Attachment, anger, and conceit
Attachment, anger, and conceit
The text turns to training the mind on the stages of the path shared with intermediate level practitioners. Part of a series of teachings on the Gomchen Lamrim by Gomchen Ngawang Drakpa. Visit Gomchen Lamrim Study Guide for a full list of contemplation points for the series.
- Identifying the root afflictions
- The nine reasons we use to validate anger
- Seven kinds of conceit according from Vasubandu’s Treasury of Knowledge
- The seven forms of conceit according to Nagarjuna’s Precious Garland
- The antidotes
- We’ve spent the last few months looking at karma and the last couple weeks looking at the first truth of the Aryas: the truth of dukkha. Take some times to explore your understanding of karma and its effects, and of this truth of dukkha, relating it to current events as Venerable Chodron did in the introduction to the teachings.
- How does a deeper understanding of these teachings help you to process the attack at the nightclub in Orlando, the two year old boy who was snatched from his parents by the alligator, other situations you might have news of in your own area of the world.
- Contemplating in this way helps to punctuate the importance of what we do with this life. With these understandings firmly in mind, what do you want to do with the time you have left in this life? What do you want to avoid doing?
- Next, we move onto the truth of the origins of dukkha. Consider that not only do afflictions cause the creation of karma, but they must be present for the results to ripen. Think about your experience of this.
- When you were acting in a way that was non-virtuous, can you identify the affliction that was present in your mind?
- When you have experienced dukkha, can you identify the affliction that was present that enabled the dukkha to ripen? Take some time with this.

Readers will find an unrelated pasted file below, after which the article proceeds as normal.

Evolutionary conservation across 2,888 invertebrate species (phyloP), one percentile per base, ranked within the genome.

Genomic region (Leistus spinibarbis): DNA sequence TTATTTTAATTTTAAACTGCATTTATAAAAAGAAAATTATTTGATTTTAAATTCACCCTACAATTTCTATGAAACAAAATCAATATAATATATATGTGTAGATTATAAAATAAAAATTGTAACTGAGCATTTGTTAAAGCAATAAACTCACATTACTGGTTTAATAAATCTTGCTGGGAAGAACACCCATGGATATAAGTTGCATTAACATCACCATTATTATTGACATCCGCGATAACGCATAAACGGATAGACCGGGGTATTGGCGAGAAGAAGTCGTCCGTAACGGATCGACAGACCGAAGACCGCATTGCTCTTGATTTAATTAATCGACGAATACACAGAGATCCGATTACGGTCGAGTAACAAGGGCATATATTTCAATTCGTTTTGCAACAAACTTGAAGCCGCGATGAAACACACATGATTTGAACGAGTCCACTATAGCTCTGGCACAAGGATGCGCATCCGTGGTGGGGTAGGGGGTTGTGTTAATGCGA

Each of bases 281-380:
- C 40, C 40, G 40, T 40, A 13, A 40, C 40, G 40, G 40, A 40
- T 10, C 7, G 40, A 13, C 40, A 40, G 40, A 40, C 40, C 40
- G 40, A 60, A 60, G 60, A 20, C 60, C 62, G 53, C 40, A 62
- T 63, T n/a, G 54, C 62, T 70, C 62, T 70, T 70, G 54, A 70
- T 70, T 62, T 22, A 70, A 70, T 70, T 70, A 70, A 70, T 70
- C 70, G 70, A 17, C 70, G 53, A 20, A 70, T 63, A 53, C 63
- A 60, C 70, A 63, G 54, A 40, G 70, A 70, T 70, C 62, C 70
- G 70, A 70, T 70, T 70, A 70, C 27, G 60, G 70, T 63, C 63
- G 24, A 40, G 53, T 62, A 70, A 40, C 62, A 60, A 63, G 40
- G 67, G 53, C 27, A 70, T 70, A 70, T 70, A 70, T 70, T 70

- Venerable Chodron taught on the first three of the root afflictions (attachment, anger, and conceit). Examine each:
- Attachment exaggerates the attractiveness of a polluted object, takes a strong interest in it, clings to it, and wants to possess it. There are many degrees and variation of attachment, but they all share that factor of exaggerating and clinging. Think of how attachment operates in your life. What are you attached to? Give specific examples. Venerable Chodron said that all attachment in the desire realm is non-virtuous. Are there ways you rationalize your attachment? How does attachment harm yourself and others?
- Anger exaggerates the defects of people, places, things, ideas, etc with the wish to harm or distance ourselves from them; it is the fight or flight response. Think of how anger operates in your life. What triggers your anger (remember there are many forms of anger like frustration, annoyance, hatred, righteous anger…)? Are there ways you rationalize your anger? Consider specific examples of anger in your life using the nine reasonings that we use to justify our anger. How does anger harm yourself and others?
- Conceit is an inflated sense of self based on the view of a personal identity, it grasps at “I” or “my.” Venerable Chodron said we can get conceited over the tiniest things. Think of specific ways conceit operates in your life. How does conceit harm yourself and others?
- Seeing how these afflictions operate in your life, leading you to create negativities and the conditions under which you experience dukkha, resolve to watch for them in your life and apply the antidotes throughout the week.
Venerable Thubten Chodron
Venerable Chodron emphasizes the practical application of Buddha’s teachings in our daily lives and is especially skilled at explaining them in ways easily understood and practiced by Westerners. She is well known for her warm, humorous, and lucid teachings. She was ordained as a Buddhist nun in 1977 by Kyabje Ling Rinpoche in Dharamsala, India, and in 1986 she received bhikshuni (full) ordination in Taiwan. Read her full bio.